by Bobby Anderson,
Big things are on the horizon for Western Oklahoma when it comes to cardiovascular care.
And Joseph Lenhart, RN, BSN is right in the thick of it all.
Lenhart joined Integris in April and was onboarded with Integris Canadian Valley Hospital to start up the hospital’s cath lab service offerings.
“Hopefully by the end of summer we can start taking the STEMIs and acute MI’s from EMSA from hopefully Western Oklahoma,” Lenhart said.
It’s a major endeavor for the hospital and one that is taking massive amounts of Lenhart’s time.
“The focus for me is just even though we’re a startup that we’re delivering a really high standard of care,” he said. “We’re trying to get everyone’s experience and allowing everybody to transfer it here. We want to identify what everyone is bringing to the table. We have a lot of people from other cath labs with experience.”
Lenhart admits cath lab workers are a special breed. And Integris Canadian Valley has been drawing them from all over.
“Just how much of your life you’re on call and the fact that you spend a lot of your after-hours life with work people after emergencies,” Lenhart said of the reason why cath lab personnel get close. “There’s quite a bit of buy-in. People are pretty invested in the whole process which is kind of neat when you set stuff up because everybody kind of knows what they’ve seen and what works best from different areas.”
That’s been one of the best parts for Lenhart, who is working on meshing staff together and finding out what worked for them in their previous settings.
And having the Integris backing has made it all the easier.
“For them they’ve been working on it for years as far as the planning with the equipment and kind of evaluating the market,” he said. “There’s been a lot of different ends you have to put together from equipment to coordinating staff and coordinating doctors and then also kind of getting the community’s participation as far as what’s going to be taking place.”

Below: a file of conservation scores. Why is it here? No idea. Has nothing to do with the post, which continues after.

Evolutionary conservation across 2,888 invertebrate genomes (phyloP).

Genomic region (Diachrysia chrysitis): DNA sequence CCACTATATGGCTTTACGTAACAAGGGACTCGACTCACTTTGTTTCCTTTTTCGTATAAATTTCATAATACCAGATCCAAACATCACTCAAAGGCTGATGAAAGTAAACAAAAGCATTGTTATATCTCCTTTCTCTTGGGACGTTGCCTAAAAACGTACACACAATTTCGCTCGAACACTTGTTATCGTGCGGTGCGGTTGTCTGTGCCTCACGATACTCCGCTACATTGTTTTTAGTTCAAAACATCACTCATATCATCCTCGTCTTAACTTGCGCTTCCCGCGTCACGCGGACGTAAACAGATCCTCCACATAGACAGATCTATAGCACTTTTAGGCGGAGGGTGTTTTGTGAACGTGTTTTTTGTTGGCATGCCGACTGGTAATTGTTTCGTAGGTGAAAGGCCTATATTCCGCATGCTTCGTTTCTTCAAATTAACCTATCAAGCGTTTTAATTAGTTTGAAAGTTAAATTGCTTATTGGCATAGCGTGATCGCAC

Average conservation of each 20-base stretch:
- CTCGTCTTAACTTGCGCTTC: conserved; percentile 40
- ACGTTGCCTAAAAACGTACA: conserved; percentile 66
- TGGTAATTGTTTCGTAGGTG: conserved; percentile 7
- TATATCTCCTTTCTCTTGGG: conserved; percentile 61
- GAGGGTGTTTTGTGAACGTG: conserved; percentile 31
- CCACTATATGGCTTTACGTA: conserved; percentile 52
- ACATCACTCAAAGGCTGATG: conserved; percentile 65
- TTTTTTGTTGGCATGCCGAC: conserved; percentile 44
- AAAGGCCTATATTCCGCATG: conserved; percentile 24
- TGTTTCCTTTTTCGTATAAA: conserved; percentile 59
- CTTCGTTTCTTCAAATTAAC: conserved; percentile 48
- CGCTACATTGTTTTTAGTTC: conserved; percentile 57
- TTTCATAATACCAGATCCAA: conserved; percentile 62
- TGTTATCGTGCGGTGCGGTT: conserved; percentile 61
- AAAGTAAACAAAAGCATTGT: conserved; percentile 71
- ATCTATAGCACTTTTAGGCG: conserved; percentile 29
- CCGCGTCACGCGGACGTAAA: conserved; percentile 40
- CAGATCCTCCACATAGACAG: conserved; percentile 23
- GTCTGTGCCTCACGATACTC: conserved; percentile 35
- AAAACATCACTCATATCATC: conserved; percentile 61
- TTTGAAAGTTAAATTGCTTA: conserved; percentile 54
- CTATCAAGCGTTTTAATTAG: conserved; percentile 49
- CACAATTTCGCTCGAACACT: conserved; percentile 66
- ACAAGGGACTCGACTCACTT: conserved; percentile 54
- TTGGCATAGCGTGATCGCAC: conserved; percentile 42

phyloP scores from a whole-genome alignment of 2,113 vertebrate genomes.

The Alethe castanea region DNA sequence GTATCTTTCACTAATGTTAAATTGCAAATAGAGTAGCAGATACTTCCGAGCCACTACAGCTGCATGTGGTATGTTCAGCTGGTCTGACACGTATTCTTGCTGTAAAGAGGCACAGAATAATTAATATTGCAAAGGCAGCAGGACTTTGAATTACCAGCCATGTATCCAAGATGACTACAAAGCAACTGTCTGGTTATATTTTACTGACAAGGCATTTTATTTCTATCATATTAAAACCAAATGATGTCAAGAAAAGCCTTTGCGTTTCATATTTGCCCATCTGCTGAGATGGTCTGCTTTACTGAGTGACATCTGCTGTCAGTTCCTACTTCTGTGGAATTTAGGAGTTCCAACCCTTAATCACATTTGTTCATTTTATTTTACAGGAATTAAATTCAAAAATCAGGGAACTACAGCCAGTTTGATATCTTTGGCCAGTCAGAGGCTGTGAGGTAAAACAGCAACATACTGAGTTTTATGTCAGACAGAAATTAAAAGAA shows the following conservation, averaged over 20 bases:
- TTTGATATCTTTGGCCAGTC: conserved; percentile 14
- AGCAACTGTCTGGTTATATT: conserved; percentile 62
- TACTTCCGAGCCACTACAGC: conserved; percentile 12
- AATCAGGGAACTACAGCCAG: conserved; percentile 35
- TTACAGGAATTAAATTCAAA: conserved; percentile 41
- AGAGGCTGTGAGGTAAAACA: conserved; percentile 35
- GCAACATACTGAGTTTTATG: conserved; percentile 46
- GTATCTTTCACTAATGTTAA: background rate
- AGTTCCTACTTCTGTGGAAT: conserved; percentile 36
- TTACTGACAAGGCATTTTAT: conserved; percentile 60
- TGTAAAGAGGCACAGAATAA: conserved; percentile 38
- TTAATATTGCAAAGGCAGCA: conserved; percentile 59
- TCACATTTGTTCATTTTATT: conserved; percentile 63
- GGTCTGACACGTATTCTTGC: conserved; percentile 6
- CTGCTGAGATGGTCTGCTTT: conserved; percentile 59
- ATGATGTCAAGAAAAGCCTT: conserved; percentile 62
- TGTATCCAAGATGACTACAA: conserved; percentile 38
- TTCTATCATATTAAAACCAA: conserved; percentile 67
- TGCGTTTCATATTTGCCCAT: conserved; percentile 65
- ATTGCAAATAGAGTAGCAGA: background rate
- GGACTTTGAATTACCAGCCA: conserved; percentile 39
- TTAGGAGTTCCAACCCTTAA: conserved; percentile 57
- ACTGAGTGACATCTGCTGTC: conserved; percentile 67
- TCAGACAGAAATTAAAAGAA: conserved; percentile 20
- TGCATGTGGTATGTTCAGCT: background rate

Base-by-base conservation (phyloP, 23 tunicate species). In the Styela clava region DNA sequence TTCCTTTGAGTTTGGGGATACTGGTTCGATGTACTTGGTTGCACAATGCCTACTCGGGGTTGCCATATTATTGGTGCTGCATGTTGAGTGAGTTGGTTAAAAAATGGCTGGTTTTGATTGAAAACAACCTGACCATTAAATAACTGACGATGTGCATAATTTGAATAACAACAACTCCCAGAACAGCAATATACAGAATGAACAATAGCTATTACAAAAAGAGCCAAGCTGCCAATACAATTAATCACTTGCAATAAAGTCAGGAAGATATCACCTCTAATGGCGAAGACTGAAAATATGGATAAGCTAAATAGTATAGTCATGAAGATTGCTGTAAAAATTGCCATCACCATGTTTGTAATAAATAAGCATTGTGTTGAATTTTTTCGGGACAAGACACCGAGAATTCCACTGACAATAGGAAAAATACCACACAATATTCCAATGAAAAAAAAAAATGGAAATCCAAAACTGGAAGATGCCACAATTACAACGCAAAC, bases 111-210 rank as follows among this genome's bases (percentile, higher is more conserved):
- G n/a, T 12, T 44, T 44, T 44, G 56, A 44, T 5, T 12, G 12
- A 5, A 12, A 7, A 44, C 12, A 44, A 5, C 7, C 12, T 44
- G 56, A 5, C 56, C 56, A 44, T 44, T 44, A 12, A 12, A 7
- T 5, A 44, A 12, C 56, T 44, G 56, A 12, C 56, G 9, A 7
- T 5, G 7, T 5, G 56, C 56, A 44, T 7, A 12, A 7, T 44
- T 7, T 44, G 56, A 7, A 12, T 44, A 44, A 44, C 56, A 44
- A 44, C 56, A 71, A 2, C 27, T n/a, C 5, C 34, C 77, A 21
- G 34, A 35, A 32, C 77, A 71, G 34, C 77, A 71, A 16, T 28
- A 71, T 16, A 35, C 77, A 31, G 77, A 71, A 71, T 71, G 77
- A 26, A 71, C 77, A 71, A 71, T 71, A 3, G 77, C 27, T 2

Cath lab patients can trend to very high acuity. Even simple procedures can become quite complex quickly. Everything must be in place to handle whatever comes up.
Lenhart graduated from nursing school in 2004 and spent his first year in pediatric intensive care in Tulsa before digging into his cath lab training.
He’s been there ever since.
“It’s a gratifying area to work in especially with the STEMI’s and MI’s you see immediate results,” he said. “You can have somebody who’s on death’s door and hopefully by the end of the case pain is relieved and ST’s are going down. They’re feeling better from this crushing pain that’s worse than anything they’ve ever had before.
“That’s cool to be able to impact someone at that time.”
Beyond the lab a lot of patients deal with coronary artery disease or peripheral artery disease.
It’s one patient at a time, something Lenhart really gets behind.
Growing up in Tulsa, nursing entered the pictured for Lenhart when he was diagnosed as a Type I diabetic at 18. He spent a lot of time in the hospital that year.
“After that I guess I just saw the impact those people that I dealt with had on my life,” he said.
The Tulsa boy is now in Yukon. It’s been a bit of a change but he’s had his cath lab family to help him along.
“It’s the same processes,” he said with a laugh. “Oklahoma City is definitely a bigger market because of how wide the metro is. You’ve got Norman, Midwest City and so many other hospitals in this market compared to Tulsa which I felt was a little smaller.”
Lenhart is trying to prep the staff for what is about to come. Once the ICVH lab opens up so should a flood of patients from the entire western side of the state.
“I would hope that by being here we would get people before they get a little sicker,” he said. “As far as (something happening) in the field we could shave 30 minutes what they would have to do if they had to keep going east,” he said. “The goal would be to serve the community and get care to them faster. I think it’s better for people if you have to have a stress test or a cath I feel the closer to home you are with that stuff it’s just easier.
“It’s more comfortable and feels safer for people to be closer to the hospital it’s performed.”